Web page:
Artek is a former Young Pioneer camp on the Black Sea in Hurzuf, near Ayu-Dag, that was founded in 1925. It had a total size of 3.2 km2 in 1969. The camp was made up of 150 structures. Due to the warm temperature, Artek was an all-year camp, unlike most of the young pioneer camps. During its existence, Artek was seen as a privilege for Soviet children as well as youngsters from other communist nations. During its height, Artek hosted 27,000 youngsters each year. Between 1925 and 1969, 300,000 children were housed in the camp. Its prominence faded when the Young Pioneers were disbanded in 1991, but it remained a popular holiday resort.
Crimea became more of a vacation destination than a “health-improvement” destination in the 1990s. The most frequented parts of Crimea include the south coast, which includes the towns of Yalta and Alushta, the western shore, which includes Eupatoria and Saki, and the south-eastern shore, which includes Feodosia and Sudak. Crimea was ranked among the top 20 travel destinations in 2013 by National Geographic.
Demographics of Crimea
The overall population of the Autonomous Republic of Crimea and Sevastopol was estimated to be 2.352 million in 2007, significantly lower than the 2.413 million counted in the 2001 Ukrainian Census.
According to the 2014 Russian census, 84 percent of Crimean residents identified Russian as their native tongue; 7.9 percent identified Crimean Tatar; 3.7 percent identified Tatar; and 3.3 percent identified Ukrainian. It was the first official Russian census in Crimea since the 2001 Ukrainian census.
According to the 2001 census, 77 percent of Crimean residents identified Russian as their native tongue, while 11.4 percent identified Crimean Tatar and 10.1 percent identified Ukrainian. However, the Crimean Tatar language was considered to be on the verge of extinction in 2013, with just around 15 schools teaching it at the time. Turkey gave the most assistance to Tatars in Ukraine, who had been unable to handle the issue of education in their home language in Crimea by modernizing the schools.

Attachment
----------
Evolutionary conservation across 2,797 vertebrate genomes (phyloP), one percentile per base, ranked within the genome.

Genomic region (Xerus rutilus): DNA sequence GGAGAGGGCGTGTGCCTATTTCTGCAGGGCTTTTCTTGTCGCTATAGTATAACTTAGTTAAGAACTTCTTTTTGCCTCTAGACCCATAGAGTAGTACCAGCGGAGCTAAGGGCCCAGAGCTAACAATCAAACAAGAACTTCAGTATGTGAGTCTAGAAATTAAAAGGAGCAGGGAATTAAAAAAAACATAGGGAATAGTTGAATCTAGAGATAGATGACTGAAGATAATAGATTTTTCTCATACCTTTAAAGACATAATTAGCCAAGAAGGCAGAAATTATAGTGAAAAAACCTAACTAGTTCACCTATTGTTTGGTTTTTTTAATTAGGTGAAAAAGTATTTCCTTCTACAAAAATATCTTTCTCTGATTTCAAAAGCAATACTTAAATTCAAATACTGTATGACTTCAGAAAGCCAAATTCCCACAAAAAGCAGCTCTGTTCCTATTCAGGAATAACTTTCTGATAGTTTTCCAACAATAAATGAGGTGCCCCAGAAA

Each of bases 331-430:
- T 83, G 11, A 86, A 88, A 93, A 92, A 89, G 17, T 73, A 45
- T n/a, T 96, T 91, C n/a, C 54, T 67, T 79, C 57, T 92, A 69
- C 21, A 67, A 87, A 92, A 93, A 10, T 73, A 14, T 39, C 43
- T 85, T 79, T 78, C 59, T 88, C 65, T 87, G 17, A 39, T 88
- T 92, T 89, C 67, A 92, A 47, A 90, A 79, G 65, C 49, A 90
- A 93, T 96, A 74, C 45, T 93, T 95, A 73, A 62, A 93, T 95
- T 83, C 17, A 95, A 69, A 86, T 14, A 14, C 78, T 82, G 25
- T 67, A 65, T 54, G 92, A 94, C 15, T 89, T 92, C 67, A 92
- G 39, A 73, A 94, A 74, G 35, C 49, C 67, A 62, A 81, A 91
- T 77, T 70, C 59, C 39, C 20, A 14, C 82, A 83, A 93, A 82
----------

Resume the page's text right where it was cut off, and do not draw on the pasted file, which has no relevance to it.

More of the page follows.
Since the early twentieth century, the ethnic makeup of Crimea’s population has shifted considerably. According to the 1897 Russian Empire Census for the Taurida Governorate, there were 196,854 Crimean Tatars (13.06 percent), 404,463 Russians (27.94 percent), and 611,121 Ukrainians (42.21 percent). However, these figures included Berdyansky, Dneprovsky, and Melitopolsky uyezds, which were located on the mainland rather than in Crimea. The population figure omitting these uyezds is shown in the table below.
Crimean Tatars, a primarily Muslim ethnic minority that made up 12.1 percent of the population in 2001, first appeared in Crimea in the late Middle Ages, after the establishment of the Crimean Khanate. As a measure of collective punishment, Joseph Stalin’s administration forcefully exiled Crimean Tatars to Central Asia on the pretext that they had established pro-German Tatar Legions. Crimean Tatars started to return to the area after the demise of the Soviet Union. According to the 2001 Ukrainian population census, ethnic Russians make up 58% of the Crimean population, while ethnic Ukrainians make up 24%.
Historically, Jews in Crimea were known as Krymchaks and Karaites (the latter a small group centered at Yevpatoria). The Taurida Governorate had a Jewish population of 4.20 percent in 1879, not counting a Karaite population of 0.43 percent. During the Nazi occupation, the Krymchaks (but not the Karaites) were targeted for destruction.
In 1939, there were 60,000 Germans in Crimea. During WWII, they were forcefully deported on Stalin’s orders because they were considered a possible “fifth column.” This was one of the 800,000 Germans who were transferred inside the Soviet Union during the Stalinist era. According to the 2001 Ukrainian census, there are just 2,500 ethnic Germans (0.1 percent of the population) in Crimea.
Aside from the Crimean Germans, Stalin deported 70,000 Greeks, 14,000 Bulgarians, and 3,000 Italians in 1944.
Climate of Crimea